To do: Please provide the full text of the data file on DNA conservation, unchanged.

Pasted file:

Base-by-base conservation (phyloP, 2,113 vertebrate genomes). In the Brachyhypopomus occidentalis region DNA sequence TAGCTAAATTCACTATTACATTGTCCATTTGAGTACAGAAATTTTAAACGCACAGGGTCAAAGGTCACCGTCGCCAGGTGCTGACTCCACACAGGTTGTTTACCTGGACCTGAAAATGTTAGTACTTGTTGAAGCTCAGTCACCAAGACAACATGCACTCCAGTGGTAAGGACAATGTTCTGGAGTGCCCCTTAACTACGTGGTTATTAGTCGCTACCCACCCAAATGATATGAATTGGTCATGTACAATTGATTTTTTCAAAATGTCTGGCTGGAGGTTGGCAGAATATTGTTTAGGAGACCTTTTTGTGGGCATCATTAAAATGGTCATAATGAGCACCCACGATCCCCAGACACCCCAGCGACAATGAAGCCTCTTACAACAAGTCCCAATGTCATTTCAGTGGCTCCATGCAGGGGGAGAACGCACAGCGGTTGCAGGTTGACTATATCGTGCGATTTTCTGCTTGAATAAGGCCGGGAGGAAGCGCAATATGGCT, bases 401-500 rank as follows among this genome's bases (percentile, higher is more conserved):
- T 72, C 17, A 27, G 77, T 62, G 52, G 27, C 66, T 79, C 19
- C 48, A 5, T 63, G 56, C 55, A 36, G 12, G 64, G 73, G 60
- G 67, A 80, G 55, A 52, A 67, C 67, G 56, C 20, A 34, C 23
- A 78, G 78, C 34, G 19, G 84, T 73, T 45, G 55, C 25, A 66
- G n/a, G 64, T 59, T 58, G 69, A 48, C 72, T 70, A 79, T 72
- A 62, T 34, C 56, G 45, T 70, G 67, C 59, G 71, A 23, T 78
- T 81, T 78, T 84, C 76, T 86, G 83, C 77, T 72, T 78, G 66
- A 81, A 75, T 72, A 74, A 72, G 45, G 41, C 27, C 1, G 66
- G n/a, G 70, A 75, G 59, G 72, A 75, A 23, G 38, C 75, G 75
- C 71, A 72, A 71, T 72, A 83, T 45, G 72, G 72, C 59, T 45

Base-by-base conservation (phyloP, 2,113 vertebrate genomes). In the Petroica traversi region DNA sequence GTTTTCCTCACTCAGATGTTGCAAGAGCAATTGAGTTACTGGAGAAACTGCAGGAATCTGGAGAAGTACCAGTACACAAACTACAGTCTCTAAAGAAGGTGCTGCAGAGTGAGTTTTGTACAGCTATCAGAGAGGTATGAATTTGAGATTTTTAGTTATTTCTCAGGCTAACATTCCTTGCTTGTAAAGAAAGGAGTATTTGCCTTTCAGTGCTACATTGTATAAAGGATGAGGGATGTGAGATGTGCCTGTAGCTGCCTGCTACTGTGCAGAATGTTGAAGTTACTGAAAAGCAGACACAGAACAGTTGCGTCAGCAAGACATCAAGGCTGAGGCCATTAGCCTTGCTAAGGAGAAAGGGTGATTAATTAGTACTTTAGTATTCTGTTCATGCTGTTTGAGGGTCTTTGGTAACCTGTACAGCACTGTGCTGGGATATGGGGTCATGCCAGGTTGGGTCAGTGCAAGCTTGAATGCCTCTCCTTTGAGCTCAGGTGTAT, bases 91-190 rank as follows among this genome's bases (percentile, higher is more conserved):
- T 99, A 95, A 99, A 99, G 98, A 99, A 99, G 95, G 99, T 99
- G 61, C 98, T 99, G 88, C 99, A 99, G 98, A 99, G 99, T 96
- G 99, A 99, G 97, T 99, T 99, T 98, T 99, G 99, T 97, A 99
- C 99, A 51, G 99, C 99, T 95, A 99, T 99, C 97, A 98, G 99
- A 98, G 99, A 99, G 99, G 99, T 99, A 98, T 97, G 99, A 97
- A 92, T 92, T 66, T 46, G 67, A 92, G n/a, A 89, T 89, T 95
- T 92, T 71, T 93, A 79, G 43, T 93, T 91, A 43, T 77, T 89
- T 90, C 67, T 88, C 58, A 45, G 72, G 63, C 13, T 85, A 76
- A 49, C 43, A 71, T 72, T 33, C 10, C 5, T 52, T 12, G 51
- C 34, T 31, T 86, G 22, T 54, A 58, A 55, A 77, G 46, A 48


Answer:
Base-by-base conservation (phyloP, 2,113 vertebrate genomes). In the Brachyhypopomus occidentalis region DNA sequence TAGCTAAATTCACTATTACATTGTCCATTTGAGTACAGAAATTTTAAACGCACAGGGTCAAAGGTCACCGTCGCCAGGTGCTGACTCCACACAGGTTGTTTACCTGGACCTGAAAATGTTAGTACTTGTTGAAGCTCAGTCACCAAGACAACATGCACTCCAGTGGTAAGGACAATGTTCTGGAGTGCCCCTTAACTACGTGGTTATTAGTCGCTACCCACCCAAATGATATGAATTGGTCATGTACAATTGATTTTTTCAAAATGTCTGGCTGGAGGTTGGCAGAATATTGTTTAGGAGACCTTTTTGTGGGCATCATTAAAATGGTCATAATGAGCACCCACGATCCCCAGACACCCCAGCGACAATGAAGCCTCTTACAACAAGTCCCAATGTCATTTCAGTGGCTCCATGCAGGGGGAGAACGCACAGCGGTTGCAGGTTGACTATATCGTGCGATTTTCTGCTTGAATAAGGCCGGGAGGAAGCGCAATATGGCT, bases 401-500 rank as follows among this genome's bases (percentile, higher is more conserved):
- T 72, C 17, A 27, G 77, T 62, G 52, G 27, C 66, T 79, C 19
- C 48, A 5, T 63, G 56, C 55, A 36, G 12, G 64, G 73, G 60
- G 67, A 80, G 55, A 52, A 67, C 67, G 56, C 20, A 34, C 23
- A 78, G 78, C 34, G 19, G 84, T 73, T 45, G 55, C 25, A 66
- G n/a, G 64, T 59, T 58, G 69, A 48, C 72, T 70, A 79, T 72
- A 62, T 34, C 56, G 45, T 70, G 67, C 59, G 71, A 23, T 78
- T 81, T 78, T 84, C 76, T 86, G 83, C 77, T 72, T 78, G 66
- A 81, A 75, T 72, A 74, A 72, G 45, G 41, C 27, C 1, G 66
- G n/a, G 70, A 75, G 59, G 72, A 75, A 23, G 38, C 75, G 75
- C 71, A 72, A 71, T 72, A 83, T 45, G 72, G 72, C 59, T 45

Base-by-base conservation (phyloP, 2,113 vertebrate genomes). In the Petroica traversi region DNA sequence GTTTTCCTCACTCAGATGTTGCAAGAGCAATTGAGTTACTGGAGAAACTGCAGGAATCTGGAGAAGTACCAGTACACAAACTACAGTCTCTAAAGAAGGTGCTGCAGAGTGAGTTTTGTACAGCTATCAGAGAGGTATGAATTTGAGATTTTTAGTTATTTCTCAGGCTAACATTCCTTGCTTGTAAAGAAAGGAGTATTTGCCTTTCAGTGCTACATTGTATAAAGGATGAGGGATGTGAGATGTGCCTGTAGCTGCCTGCTACTGTGCAGAATGTTGAAGTTACTGAAAAGCAGACACAGAACAGTTGCGTCAGCAAGACATCAAGGCTGAGGCCATTAGCCTTGCTAAGGAGAAAGGGTGATTAATTAGTACTTTAGTATTCTGTTCATGCTGTTTGAGGGTCTTTGGTAACCTGTACAGCACTGTGCTGGGATATGGGGTCATGCCAGGTTGGGTCAGTGCAAGCTTGAATGCCTCTCCTTTGAGCTCAGGTGTAT, bases 91-190 rank as follows among this genome's bases (percentile, higher is more conserved):
- T 99, A 95, A 99, A 99, G 98, A 99, A 99, G 95, G 99, T 99
- G 61, C 98, T 99, G 88, C 99, A 99, G 98, A 99, G 99, T 96
- G 99, A 99, G 97, T 99, T 99, T 98, T 99, G 99, T 97, A 99
- C 99, A 51, G 99, C 99, T 95, A 99, T 99, C 97, A 98, G 99
- A 98, G 99, A 99, G 99, G 99, T 99, A 98, T 97, G 99, A 97
- A 92, T 92, T 66, T 46, G 67, A 92, G n/a, A 89, T 89, T 95
- T 92, T 71, T 93, A 79, G 43, T 93, T 91, A 43, T 77, T 89
- T 90, C 67, T 88, C 58, A 45, G 72, G 63, C 13, T 85, A 76
- A 49, C 43, A 71, T 72, T 33, C 10, C 5, T 52, T 12, G 51
- C 34, T 31, T 86, G 22, T 54, A 58, A 55, A 77, G 46, A 48